A COUPLE of weeks back the Argus revealed Newport West MP Paul Flynn is planning on stepping down from the job he has held since 1987 in the face of poor health.

For his part, Mr Flynn has said he’d like to avoid a costly by-election if possible and he’s convinced there’ll be another General Election in the coming months, providing a natural time to hand over the reins.

But, if this doesn’t happen - and the mood music coming out of Westminster in the past few weeks seems to be that Theresa May is likely to hang on for the time being - we’ll be in for a by-election some time soon.

So the question on everyone’s lips is who’s being lined up to replace him?

Labour will obviously be keen to keep control of the seat Mr Flynn has held for the past 31 years and, based on voting history alone, they shouldn’t have too much of a battle on their hands in the traditionally Labour-voting constituency.

While the Conservatives generally put in a good show of campaigning – a frankly bizarre lack of effort in last year’s snap election aside – when it comes to polling day, Newport’s Labour faithful always seem to come through.

So who will the party put forward as Mr Flynn’s heir apparent?

A name I’ve heard bandied about quite a lot over the past couple of weeks is Newport council leader Debbie Wilcox. She’s impressed people both within the party and outside it in the two-and-a-half years since she took up the reins at the council, and shortly after the Welsh Local Government Association.

She’s won acclaim for her passionate speaking style and as someone not afraid to stand up the powers the be, regardless of political affiliation, as clips of her laying into local government secretary Alun Davies over council merger plans show.

If she decides to stand she’d surely be in with a very good chance of winning.

But, for her part, Cllr Wilcox tells me she’s undecided about whether or not she’ll put herself forward as it would mean relinquishing her role standing up for local government in Wales – a job she is extremely passionate about. So the door may be open for someone else to come forward.

Who that would be, I don’t know.

As one of the safer Labour seats in the UK the party could of course parachute someone in from elsewhere in the country, but this would be something of a cynical move and could backfire spectacularly at a time when faith in politicians is not exactly at a high point.

In the meantime, the Conservatives will surely see this as the best chance they’ve had in some time to win back the seat they lost 31 years ago.

Despite early polls suggesting they were in for a shock victory in Newport last year - Mr Flynn himself told me he was getting ready to pack up his office - in the end support swung back to Labour, presumably helped more than a little by the central party managing to alienate the city branch by enforcing a candidate they didn’t want.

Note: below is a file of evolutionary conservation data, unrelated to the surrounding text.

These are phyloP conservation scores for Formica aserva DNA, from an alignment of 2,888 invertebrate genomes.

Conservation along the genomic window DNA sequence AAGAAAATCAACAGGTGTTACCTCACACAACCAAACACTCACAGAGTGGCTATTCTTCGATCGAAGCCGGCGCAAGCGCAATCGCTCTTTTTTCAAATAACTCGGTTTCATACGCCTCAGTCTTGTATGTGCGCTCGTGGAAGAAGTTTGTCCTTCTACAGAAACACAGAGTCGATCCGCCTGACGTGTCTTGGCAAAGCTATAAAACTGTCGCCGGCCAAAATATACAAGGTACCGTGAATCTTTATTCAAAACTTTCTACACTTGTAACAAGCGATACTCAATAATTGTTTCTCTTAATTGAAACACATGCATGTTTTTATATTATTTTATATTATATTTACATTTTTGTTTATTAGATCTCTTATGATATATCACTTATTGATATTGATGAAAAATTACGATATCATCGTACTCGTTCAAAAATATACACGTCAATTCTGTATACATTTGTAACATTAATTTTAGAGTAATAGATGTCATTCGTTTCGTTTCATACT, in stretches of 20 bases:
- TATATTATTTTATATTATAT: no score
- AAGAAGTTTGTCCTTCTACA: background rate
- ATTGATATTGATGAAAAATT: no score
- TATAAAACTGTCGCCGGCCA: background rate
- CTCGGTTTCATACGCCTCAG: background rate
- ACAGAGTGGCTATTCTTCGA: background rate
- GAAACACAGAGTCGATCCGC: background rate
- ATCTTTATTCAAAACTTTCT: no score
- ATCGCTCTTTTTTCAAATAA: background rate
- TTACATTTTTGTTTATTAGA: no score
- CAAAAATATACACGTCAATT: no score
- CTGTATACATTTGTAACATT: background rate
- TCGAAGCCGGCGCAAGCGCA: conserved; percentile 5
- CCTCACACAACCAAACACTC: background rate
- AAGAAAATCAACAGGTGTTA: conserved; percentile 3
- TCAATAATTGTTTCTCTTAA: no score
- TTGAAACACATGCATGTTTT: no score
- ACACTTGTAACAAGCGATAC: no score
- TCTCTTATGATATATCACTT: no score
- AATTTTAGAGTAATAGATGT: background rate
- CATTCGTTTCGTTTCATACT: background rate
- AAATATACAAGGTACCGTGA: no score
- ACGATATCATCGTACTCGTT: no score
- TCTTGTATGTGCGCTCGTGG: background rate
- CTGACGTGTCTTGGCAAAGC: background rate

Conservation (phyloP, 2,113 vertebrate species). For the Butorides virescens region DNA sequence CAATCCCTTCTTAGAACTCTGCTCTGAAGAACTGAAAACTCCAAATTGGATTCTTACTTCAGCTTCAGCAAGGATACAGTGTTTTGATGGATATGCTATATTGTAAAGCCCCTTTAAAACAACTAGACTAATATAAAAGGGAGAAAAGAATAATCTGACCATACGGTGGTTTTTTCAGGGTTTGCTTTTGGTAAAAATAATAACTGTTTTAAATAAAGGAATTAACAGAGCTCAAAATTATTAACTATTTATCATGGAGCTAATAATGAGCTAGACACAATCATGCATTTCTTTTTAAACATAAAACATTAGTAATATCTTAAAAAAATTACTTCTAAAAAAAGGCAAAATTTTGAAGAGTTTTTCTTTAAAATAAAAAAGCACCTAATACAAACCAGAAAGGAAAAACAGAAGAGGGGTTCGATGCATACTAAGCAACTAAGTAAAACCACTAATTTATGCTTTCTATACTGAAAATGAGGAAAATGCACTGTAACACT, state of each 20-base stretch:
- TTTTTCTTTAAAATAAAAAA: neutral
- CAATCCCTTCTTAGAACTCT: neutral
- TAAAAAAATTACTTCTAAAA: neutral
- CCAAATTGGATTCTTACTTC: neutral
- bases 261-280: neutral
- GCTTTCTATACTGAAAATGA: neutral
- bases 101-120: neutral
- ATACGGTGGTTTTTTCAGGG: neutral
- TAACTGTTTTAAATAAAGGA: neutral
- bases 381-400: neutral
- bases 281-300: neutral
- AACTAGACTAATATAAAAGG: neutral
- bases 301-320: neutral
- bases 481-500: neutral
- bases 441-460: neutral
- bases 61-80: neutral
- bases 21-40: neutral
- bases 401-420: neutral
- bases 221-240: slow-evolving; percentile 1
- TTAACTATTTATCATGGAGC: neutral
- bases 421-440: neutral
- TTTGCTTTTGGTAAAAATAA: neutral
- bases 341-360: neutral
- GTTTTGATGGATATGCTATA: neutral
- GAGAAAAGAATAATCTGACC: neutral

With that opportunity squandered, this will be the next best opportunity the party’s had in some time.

There’s a number of potential candidates the party could field, with Natasha Asghar, who’s already run for Newport East twice, surely near the top of the branch’s shortlist.

Extremely charismatic and with the benefit of youth on her side, she’s exactly the type of person the Conservative Party needs in its continued efforts to dispel the idea of it being made up exclusively of middle aged white people living in countryside manors.

As the daughter of South Wales East AM Mohammad Asghar, she’d no doubt face allegations of nepotism, but she’d hardly be the first relative of another politician to stand for office. If the party puts resources behind her there’s a real chance she could do well.

And if she decides not to run, there are a number of other passionate Conservative campaigners in the city who would jump at a chance to run.

Or, of course, the party could parachute in another candidate and alienate all their supporters in the city.

While the other smaller parties will no doubt put in a showing, there’s no denying it’s likely to be a two-horse race in Newport.

While there’s a passionate and dedicated Ukip branch in Newport, with the central party taken over by alt-right internet trolls, it remains to be seen whether they’d be inclined to put resources behind a by-election campaign.

Likewise, Plaid have never seemed terribly inclined to put any work into winning power in Newport, despite a small group of dedicated campaigners, and support for the Liberal Democrats never seems to have recovered since the party betrayed its voters by getting into bed with the Conservatives in 2010.

While Mr Flynn has left the door open to stay on until the next election, he's suggested to me he might be out sooner rather than later.

The people of Newport West could be going back to the polls sooner than expected.